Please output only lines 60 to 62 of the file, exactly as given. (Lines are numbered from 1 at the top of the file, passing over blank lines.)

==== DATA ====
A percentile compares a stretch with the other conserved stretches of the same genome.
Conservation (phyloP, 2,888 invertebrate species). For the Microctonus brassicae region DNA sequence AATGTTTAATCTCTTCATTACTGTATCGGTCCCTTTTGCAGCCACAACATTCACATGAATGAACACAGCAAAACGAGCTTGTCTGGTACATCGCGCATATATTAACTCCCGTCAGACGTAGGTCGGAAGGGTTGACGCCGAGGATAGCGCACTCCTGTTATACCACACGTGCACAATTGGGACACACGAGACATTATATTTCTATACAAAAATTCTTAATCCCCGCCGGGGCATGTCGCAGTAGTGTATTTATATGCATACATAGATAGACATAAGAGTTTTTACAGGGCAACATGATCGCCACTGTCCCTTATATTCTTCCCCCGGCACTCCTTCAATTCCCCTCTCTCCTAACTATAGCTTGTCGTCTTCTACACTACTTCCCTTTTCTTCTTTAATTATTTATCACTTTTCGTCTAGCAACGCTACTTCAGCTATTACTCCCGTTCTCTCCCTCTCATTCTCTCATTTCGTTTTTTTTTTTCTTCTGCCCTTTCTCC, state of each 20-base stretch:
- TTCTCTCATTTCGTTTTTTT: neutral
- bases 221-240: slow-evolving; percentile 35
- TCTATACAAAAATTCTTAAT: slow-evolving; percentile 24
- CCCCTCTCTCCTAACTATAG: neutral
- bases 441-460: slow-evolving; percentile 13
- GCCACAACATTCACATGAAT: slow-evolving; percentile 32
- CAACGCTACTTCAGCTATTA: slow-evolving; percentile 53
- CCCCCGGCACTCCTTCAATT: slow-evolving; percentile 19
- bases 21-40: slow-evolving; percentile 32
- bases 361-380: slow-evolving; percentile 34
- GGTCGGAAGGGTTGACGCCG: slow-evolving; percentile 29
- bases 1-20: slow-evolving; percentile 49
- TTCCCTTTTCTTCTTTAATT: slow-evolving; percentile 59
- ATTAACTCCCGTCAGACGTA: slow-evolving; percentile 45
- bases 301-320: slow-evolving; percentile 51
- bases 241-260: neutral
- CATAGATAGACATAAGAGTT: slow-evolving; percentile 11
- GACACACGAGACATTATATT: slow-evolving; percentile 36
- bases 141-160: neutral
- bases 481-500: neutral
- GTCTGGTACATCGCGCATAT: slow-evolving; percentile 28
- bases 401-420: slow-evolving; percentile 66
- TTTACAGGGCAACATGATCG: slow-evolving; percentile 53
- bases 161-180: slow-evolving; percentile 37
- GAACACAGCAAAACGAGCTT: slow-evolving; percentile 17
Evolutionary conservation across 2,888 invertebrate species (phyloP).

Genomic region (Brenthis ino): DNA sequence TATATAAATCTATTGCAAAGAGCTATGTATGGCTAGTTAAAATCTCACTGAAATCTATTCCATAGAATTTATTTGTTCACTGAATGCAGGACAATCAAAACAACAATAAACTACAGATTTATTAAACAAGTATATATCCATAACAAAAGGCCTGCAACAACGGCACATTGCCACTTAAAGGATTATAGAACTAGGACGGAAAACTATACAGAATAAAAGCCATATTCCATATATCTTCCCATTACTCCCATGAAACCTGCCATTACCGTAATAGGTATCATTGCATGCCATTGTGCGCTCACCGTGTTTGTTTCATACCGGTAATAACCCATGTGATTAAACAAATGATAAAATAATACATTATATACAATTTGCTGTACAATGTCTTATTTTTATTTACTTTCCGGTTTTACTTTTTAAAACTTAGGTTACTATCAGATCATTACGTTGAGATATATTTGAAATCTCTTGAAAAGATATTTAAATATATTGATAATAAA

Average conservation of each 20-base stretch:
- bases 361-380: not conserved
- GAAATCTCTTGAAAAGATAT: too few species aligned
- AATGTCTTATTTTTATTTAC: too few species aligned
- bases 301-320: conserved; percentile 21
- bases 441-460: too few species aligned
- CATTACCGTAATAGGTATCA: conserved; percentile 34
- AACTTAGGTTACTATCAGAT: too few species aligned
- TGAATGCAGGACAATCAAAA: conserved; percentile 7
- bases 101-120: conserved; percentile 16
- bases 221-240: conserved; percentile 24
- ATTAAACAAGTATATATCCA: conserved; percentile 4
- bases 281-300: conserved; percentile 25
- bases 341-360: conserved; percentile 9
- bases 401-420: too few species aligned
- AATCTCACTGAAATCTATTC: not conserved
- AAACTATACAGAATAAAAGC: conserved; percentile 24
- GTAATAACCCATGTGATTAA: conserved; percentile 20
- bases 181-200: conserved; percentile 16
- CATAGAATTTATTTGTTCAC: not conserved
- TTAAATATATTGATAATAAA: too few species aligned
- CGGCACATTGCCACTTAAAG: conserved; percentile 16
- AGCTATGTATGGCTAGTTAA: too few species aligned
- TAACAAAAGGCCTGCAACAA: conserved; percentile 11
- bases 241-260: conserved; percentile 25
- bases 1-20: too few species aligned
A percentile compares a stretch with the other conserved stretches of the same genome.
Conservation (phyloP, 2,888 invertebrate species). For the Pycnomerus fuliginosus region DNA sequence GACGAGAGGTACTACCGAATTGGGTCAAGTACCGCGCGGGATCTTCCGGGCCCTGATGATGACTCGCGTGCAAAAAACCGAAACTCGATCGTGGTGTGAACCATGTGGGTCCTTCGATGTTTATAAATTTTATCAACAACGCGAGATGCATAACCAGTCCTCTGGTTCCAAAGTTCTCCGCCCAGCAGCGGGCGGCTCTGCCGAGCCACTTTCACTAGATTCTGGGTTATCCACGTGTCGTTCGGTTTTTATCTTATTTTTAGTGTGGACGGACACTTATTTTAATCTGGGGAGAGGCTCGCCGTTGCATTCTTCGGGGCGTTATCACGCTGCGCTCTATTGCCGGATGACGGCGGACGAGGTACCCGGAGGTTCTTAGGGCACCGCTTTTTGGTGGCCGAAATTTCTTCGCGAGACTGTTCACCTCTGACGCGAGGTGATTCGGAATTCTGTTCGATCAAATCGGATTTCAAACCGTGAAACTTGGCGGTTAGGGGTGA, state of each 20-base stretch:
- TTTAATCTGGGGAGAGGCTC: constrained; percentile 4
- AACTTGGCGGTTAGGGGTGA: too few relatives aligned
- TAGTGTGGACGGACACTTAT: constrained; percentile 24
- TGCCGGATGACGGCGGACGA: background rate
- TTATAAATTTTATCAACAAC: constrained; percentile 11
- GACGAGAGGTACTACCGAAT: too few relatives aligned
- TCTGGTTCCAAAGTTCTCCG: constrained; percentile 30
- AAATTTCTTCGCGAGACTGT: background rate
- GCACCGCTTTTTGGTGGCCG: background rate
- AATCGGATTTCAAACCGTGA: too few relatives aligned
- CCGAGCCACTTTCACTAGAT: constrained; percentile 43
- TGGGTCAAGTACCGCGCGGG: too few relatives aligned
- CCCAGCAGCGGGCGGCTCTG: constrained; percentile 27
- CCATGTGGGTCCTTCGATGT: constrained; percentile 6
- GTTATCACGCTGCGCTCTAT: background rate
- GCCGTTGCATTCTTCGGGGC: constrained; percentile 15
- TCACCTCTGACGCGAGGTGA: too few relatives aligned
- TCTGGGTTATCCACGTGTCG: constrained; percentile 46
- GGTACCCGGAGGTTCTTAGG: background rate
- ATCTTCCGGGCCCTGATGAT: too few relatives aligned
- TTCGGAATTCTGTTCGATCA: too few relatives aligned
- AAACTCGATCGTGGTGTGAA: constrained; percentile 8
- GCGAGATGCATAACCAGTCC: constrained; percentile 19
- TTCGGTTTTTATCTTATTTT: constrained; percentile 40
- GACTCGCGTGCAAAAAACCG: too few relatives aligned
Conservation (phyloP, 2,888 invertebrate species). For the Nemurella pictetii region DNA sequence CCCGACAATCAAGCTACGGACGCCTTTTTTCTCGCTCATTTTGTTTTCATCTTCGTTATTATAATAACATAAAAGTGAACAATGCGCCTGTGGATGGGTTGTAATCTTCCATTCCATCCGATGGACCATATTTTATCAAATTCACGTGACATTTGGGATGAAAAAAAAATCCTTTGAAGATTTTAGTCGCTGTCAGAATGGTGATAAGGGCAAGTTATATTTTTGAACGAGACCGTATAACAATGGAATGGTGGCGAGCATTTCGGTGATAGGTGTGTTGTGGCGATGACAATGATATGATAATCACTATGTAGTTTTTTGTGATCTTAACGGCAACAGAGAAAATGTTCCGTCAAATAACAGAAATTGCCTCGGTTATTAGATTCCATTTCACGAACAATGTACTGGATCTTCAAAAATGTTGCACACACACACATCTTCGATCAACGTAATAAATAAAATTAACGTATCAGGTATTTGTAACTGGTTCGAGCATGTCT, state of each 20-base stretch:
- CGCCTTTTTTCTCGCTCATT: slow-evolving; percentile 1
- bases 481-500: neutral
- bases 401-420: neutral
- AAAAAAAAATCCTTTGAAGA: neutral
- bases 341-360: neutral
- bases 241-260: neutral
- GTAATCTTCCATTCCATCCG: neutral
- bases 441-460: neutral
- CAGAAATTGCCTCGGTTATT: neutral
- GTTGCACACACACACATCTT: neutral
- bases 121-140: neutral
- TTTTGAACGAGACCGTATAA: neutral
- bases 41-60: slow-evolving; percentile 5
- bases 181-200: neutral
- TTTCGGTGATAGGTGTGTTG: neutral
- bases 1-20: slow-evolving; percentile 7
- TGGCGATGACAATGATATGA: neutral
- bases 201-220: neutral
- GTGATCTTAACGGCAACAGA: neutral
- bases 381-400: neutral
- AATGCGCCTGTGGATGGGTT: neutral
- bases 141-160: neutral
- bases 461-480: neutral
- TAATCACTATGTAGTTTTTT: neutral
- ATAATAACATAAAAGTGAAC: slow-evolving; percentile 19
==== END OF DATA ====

- TAGTGTGGACGGACACTTAT: constrained; percentile 24
- TGCCGGATGACGGCGGACGA: background rate
- TTATAAATTTTATCAACAAC: constrained; percentile 11